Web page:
Posts Tagged With: Mather Inn

A Sweet Reminder of Our Plank Road Stories

On this fourth day of Christmas I spent the morning writing thank-you notes and eating holiday treats, including shortbread from Emily. Baked in a decorative pan, this traditional Christmas gift is as beautiful as it is delicious.  At our family celebration in Wisconsin, I admired the designs produced by Emily’s new pan. According to manufacturer Brown Bag Designs, “In the early years of our country, farm wives decorated their home-made butter by stamping it with carved wooden images. This shortbread pan reinterprets nine of these antiques designs to decorate shortbread – the best butter cookie of all.”

Plank Road shortbread pan

Emily’s “Plank Road” shortbread pan, officially titled American Butter Art by Brown Bag Designs

The nineteenth-century Yorkville families may well have used wooden butter stamps featuring images such as these.

At our Christmas celebration Emily and I conducted our own reinterpretation of the nine designs. We offer our list to readers:

  1. The fruit basket featuring an apple reminds us of Will McEachron’s orchard

2.  The pineapple, symbol of hospitality, reminds us of Vin Mather’s welcoming guests to the Mather Inn

3.  The acorns and oak leaves remind us of the oak grove near Gran Mather’s cabin and the lone oak on the Doanes’ front forty

4.  The horse reminds us of the race between Big Jim Doane’s chestnut stallion and David Banvard’s sorrel mare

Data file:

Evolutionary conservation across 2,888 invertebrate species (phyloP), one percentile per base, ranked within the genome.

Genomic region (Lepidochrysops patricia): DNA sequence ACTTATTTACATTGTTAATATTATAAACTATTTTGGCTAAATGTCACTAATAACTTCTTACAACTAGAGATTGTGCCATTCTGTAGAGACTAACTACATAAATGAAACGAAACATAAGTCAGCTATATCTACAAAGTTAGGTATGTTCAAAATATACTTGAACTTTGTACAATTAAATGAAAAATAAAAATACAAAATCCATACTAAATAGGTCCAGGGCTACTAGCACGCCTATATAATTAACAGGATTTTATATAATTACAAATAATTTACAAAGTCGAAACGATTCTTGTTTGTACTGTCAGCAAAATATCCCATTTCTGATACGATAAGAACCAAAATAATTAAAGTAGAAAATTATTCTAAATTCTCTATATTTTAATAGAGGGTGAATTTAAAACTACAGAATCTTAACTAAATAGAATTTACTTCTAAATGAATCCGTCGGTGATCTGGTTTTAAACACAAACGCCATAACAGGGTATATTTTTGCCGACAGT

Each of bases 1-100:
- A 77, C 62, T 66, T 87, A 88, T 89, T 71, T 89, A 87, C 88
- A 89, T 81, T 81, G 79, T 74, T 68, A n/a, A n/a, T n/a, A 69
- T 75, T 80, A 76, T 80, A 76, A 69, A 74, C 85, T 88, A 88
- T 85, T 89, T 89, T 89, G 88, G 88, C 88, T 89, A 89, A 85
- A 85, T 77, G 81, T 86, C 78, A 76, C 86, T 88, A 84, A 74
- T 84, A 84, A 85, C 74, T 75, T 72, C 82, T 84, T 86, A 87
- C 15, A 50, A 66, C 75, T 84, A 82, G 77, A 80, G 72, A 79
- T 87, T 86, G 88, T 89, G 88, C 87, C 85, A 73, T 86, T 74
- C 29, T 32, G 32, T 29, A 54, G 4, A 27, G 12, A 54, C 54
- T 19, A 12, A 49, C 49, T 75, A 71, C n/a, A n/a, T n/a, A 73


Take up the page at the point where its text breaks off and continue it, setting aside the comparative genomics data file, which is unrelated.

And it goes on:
5.  The eagle reminds us of Old Abe, famous Civil War mascot of the Eighth Wisconsin infantry and later emblem of J. I. Case Equipment in Racine

6.  The cow reminds us of livestock exhibited at the Racine County Fair and the Plank Road families’ new dairying venture

7.  The wild rose reminds us of the flowers in Grace Caswell’s Midsummer wreath and the hedgerows alongside the Yorkville settlers’ graveyard

8.  The sheaf of wheat reminds us of harvest time in Yorkville and farm wagons traveling the plank road to the Racine harbor

9.  The heart reminds us of the Plank Road community’s love and care for family, neighbors, and strangers

Categories: county fair, Plank Road Summer book, Plank Road Winter | Tags: , , , , , , , , , | 1 Comment

Thanksgiving at the Mather Inn

May readers everywhere give thanks with those they love.  In honor of the day, here are two timely excerpts from Plank Road Winter:

(from Chapter 21: At the Smithy)

On the day before Thanksgiving, the aroma of cinnamon
and nutmeg and baking pumpkin wafted through the Mather
Inn.

Sophie looked up from her task of rolling dough.
“The Grand Duke’s latest banquet, you know, featured a
charlotte russe. And it was adorned with spun-sugar eagles and
bears, and the flags of the United States and Russia. I don’t see why we have to serve something as ordinary as pumpkin pie.”

Mother set down the mixing bowl with a thump. “I hope
the Grand Duke’s kitchen crew works harder and complains
less than mine. Go out to the smithy, will ’ee, and tell Father to give his arm a rest.”

“I think we ought to honor the Grand Duke’s visit by cutting little eagles and bears of pastry scraps to decorate the pies.”

“Sophie, go out now.”

Sophie wrapped a shawl over her shoulders and crossed
the yard to the smithy, stepping in time to the ringing of the
hammer as Father and John Alton worked together at the
forge, singing the refrain of one of their favorite songs:

And sing WHOA, my lads, sing WHOA!
Drive on, my lads, I-HO,
And who wouldn’t lead the life
Of a jolly wagoner?

* * * * * *

(from Chapter 22: Thanksgiving)

Though Hans was in no mood for celebration, all of
the McEachron families joined the Caswells at the Inn for